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Saudi Arabia PIF refused to allow Mike Ashley to retain shareholding in Newcastle United – Legal claims

2 months ago
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December 2021 saw Mike Ashley begin legal proceedings against Amanda Staveley.

The former Newcastle United owner claiming that the member of the consortium now owning the football club, had broken the terms of an agreement.

That agreement saw Mike Ashley loaning Amanda Staveley £10m to cover costs incurred in the takeover transaction and Ashley demanding immediate repayment because he claimed Ms Staveley broke certain conditions on which the loan was made. Amanda Staveley in the defence filed, mentioning that they (she and her husband) took on that loan for the benefit of all in the consortium, to help enable the takeover to happen ASAP.

Well, Amanda Staveley and husband Mehrdad Ghodoussi filed their written defence to Ashley’s claims on 12 February 2022.

Then Mike Ashley made an amended claim to the court on Wednesday 15 June 2022:

The Athletic reporting on that amended claim on Monday 20 June said:

In a court order, issued by the Hon Mrs Justice Moulder, Ashley has been informed that he must pay Staveley and Ghodoussi’s costs in relation to “considering” the amendments. The Newcastle co-owners have until 4pm on Friday to submit their amended defence.

Within the latest filing, it is claimed that “there had been discussions in or around July 2021 about Mr Ashley retaining a small stake” in Newcastle following the proposed sale to the consortium, which included the Saudi Arabian Public Investment Fund (PIF), as majority 80 per cent shareholders, and the Reuben Brothers and Staveley’s PCP Capital Partners, who were each to hold 10 per cent stakes. Ashley claims that, while “PIF had been open” to him continuing as a minority shareholder, Staveley “was opposed to Mr Ashley’s continued involvement”.

Moving on to today (Wednesday 29 June) and The Athletic have now updated us on the amended defence reply to the above, made to the courts by the Newcastle United part owners on Friday 24 June:

However, in their amended defence, Staveley and Ghodoussi refute this suggestion, insisting that PIF, the 80 per cent majority stakeholders, “opposed Mr Ashley’s proposal to retain a minority shareholding” following the £305 million takeover, which was completed on October 7, 2021.

The Newcastle co-owners insist that Ashley made the proposal before April 8, 2020, rather than “in or around July 2021”, as the retailer claimed. They state that the consortium rejected this offer, “in part because of the extensive criticism that had been directed at Mr Ashley by Newcastle United FC fans and the press” and because they “believed Mr Ashley was likely to disagree with” their “capital expenditure proposals for investing” in the club.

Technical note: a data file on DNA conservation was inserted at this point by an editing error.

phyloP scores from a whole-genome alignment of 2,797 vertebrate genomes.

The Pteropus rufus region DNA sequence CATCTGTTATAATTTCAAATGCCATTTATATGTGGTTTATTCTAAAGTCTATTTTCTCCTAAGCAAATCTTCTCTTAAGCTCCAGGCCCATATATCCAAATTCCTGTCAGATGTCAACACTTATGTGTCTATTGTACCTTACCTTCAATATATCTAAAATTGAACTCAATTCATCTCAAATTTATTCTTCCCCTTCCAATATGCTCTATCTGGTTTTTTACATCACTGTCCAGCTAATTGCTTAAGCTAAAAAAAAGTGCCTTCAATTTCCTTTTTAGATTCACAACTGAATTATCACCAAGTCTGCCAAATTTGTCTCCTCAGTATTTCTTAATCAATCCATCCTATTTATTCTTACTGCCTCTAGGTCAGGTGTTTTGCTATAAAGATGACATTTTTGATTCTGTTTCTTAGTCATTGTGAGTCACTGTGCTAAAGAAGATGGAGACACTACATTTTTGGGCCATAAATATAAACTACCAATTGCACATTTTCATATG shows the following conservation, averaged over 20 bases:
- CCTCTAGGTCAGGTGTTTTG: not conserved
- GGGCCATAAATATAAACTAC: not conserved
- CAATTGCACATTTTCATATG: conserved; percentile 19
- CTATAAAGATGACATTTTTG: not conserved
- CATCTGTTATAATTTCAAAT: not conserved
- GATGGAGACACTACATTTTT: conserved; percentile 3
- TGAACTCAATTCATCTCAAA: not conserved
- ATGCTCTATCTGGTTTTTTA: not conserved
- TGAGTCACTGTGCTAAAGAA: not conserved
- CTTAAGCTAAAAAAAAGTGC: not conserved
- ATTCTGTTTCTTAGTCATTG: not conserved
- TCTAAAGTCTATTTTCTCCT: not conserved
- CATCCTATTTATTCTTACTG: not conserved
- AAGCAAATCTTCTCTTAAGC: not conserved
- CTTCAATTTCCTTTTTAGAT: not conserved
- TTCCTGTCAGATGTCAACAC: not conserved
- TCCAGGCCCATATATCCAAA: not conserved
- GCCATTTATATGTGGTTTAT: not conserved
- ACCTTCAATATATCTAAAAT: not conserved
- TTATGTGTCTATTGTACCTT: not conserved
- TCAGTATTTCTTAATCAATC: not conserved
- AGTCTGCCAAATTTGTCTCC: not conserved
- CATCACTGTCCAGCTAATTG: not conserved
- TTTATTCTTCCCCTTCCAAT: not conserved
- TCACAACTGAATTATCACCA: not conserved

So basically, Amanda Staveley and her husband responding (seemingly on behalf of all the NUFC owners).

Saying firstly, that it was over two years ago (April 2020) and not ‘around July 2021’ when Mike Ashley tried this on with the incoming owners, trying to cling on to some kind of influence at the football club.

Then secondly, making it absolutely clear that ALL of the new owners, including Saudi Arabia PIF and the Reubens, were completely against Mike Ashley having any ongoing shareholding in Newcastle United.

The reasons (according to the court filings from Staveley and Ghodoussi) being because NUFC fans and all decent media know that Ashley is absolutely poison where Newcastle United are concerned AND that Ashley would be very much against the club showing ambition WITH him having to financially commit to that as well as the rest of the ownership.

Newcastle United fans always dreaded that Mike Ashley would have some ongoing involvement / influence on Newcastle United, even if he sold the club.

No surprise to find out he was trying this on and thankfully the new owners having none of it. It would have been a massive own goal if they’d allowed him to do so.

Another part of this legal action by Ashley, saw the former owner calling foul over the Sports Direct and other grubby advertising having been removed from St James Park. However, what emerged during this ongoing legal conflict, was Mike Ashley admitting that not a penny had been paid by Sports Direct in the last three seasons (2019/20, 2020/21, 2021/22). This was despite Ashley and Sports Direct publicly promising back in 2019 that £2m per year would be paid.

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